Maxey - Thrasher Debate

Eternal Destiny of the Wicked
Perpetual Torment or Ultimate Extinction
(An In-Depth Biblical Discussion)

Tuesday, September 3, 2002

Comments by Al Maxey on
Thrasher's Last Response,
A Meeting in the Air,
Absent from the Body


In a previous article I had "tongue-in-cheek" (which Thomas apparently didn't recognize as such) made the following comment on our differing views with regard to creation: "Hmmmm. I think I see the makings of another debate here!!" In response to this my brother wrote, "Since Al has introduced the possibility of a debate between us relating to creation and the age of the earth, I will agree to meet him in an ORAL debate on this important issue SOON, if he is willing."

I thought I had responded to that statement, and have searched through my posts for my response. However, I haven't found it ... thus, my "response" may not have made it "onto paper." I apologize to Thomas for that failure. My position over the years has remained consistent --- I do not do oral debates, only written ones. Oral debates are just not "my thing." Written debates, discussions or dialogues are. Thus, I would respectfully decline any offer of an oral debate. It is simply not a format for discussion with which I have any interest whatsoever. But, thanks for the offer, Thomas.

Brother Thrasher wrote, "I commend Al for decreasing the length of his last article to slightly less than 10,000 words." This sounds remarkably similar to his opening statement in his post prior to this last one: "I want to congratulate Al for actually decreasing the length of his speech in his seventh offering (the first time in this debate that one of his articles has been shorter than the previous one!). This time he used only 12,922 words! Maybe I am winning him over!"

And my present article is only 5740 words!! Now, if only I could be as successful in winning Thomas over to a more respectful and responsible response time. Unfortunately, that appears to be a lost cause .... and, sadly, the ones who suffer are the readers. Last time I pointed out I had (on the advice of others) put Thomas to the test to see if a "spirit of pettiness" was at work. Thomas demonstrated that there WAS. I mistakenly assumed that exposing this spirit would be sufficient to shame Thomas into greater responsibility. Instead, he did the very same thing AGAIN. He waited until the last minute of the last day. This is not only premeditated pettiness, it is "in your face" premeditated pettiness. There is now no question in my mind regarding the spirit of my opponent, which, I believe, brings his entire credibility into question.

Thomas seeks to excuse himself by saying, "those who know me well are fully aware of the fact that I am disposed to procrastinate." My guess is that Thomas, as a school teacher and administrator, does not put up with such from those under his charge. If an entire school system, or even a classroom, followed their "leader" in this respect, it would fall into chaos. As a leader of men, both secularly and spiritually, Thomas has an obligation to overcome such a negative character trait (which he clearly recognizes and acknowledges), rather than glibly perpetuating it to the hurt of others. Thomas would not accept such an excuse from others, and rightly so. If Thomas was a child, I could perhaps justify such a flaw, but not from one who professes to be a secular and spiritual leader. If Thomas was unaware of this negative trait, that would be one thing, but he has admitted he is fully aware of it (as are others close to him), yet he expects us to accept his unwillingness to deal with this problem, even though we are inconvenienced by it. That is not the mark of a leader, and it will not serve Thomas well as he seeks to lead men.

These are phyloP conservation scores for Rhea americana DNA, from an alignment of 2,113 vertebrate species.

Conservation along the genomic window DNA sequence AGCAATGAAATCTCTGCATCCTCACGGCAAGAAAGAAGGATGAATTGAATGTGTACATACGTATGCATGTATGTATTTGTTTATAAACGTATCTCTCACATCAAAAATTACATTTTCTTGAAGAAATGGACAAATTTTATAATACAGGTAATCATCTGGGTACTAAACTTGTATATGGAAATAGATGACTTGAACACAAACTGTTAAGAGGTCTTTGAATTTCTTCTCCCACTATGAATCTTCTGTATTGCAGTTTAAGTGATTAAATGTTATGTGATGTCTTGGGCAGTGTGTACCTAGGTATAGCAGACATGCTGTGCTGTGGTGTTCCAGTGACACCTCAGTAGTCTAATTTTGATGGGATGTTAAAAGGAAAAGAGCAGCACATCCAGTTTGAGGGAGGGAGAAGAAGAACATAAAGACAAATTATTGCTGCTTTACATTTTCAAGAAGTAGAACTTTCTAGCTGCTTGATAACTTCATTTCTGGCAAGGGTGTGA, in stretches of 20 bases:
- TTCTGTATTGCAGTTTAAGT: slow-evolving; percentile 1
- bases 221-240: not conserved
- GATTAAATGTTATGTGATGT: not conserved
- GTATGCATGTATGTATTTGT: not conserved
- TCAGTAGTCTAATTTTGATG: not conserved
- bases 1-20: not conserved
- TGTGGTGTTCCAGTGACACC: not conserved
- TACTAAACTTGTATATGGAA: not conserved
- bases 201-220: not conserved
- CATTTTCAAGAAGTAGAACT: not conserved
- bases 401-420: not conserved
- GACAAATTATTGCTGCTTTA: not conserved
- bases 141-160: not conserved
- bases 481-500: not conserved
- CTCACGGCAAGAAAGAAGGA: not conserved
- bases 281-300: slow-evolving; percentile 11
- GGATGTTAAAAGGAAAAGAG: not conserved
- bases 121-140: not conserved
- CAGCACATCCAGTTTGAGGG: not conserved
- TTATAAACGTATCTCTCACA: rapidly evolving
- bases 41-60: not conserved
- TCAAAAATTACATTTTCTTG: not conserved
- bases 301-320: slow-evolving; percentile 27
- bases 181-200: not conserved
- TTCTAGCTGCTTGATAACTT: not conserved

BUT, my opponent has now made it abundantly clear that he has no intention of changing (either theologically or personally), and so there is little we (the readers and I) can do about that. I find it tragic that one who professionally and spiritually calls others to responsible change with respect to their weaknesses will nevertheless reject that advice for himself. Thomas applauds MY change with regard to length of posts, but refuses to reciprocate with regard to response time! Go figure!!

With regard to the misplaced comma in most translations of Luke 23:43, Thomas wrote: "These 21 English translations serve as impressive evidence against Al's position." No, brother Thrasher, they only serve as "impressive evidence" of the widespread acceptance of a grammatical error which seems to bolster a pagan perception. Thomas says that I have "totally ignored" this evidence. On the contrary. I freely admit that most translations have perpetuated this error. It is unfortunate, but it is a fact. Many have perceived the error, however, and I gave testimony to those who have. I have no doubt that Thomas could produce even more than 21 English misunderstandings of this passage.

Thomas made the following observation:

I agree 100% with everything Thomas said in the above passage. What I do not agree with is his interpretation of the term "spirit." Thomas believes this constitutes some separate immortal spirit-being living temporarily inside of our physical bodies, and which is released to even greater life (in either bliss or misery) at the moment of physical death. That is a pagan concept nowhere taught in Scripture. I have dealt with this extensively in previous posts to this debate, thus feel no need to belabor the point here.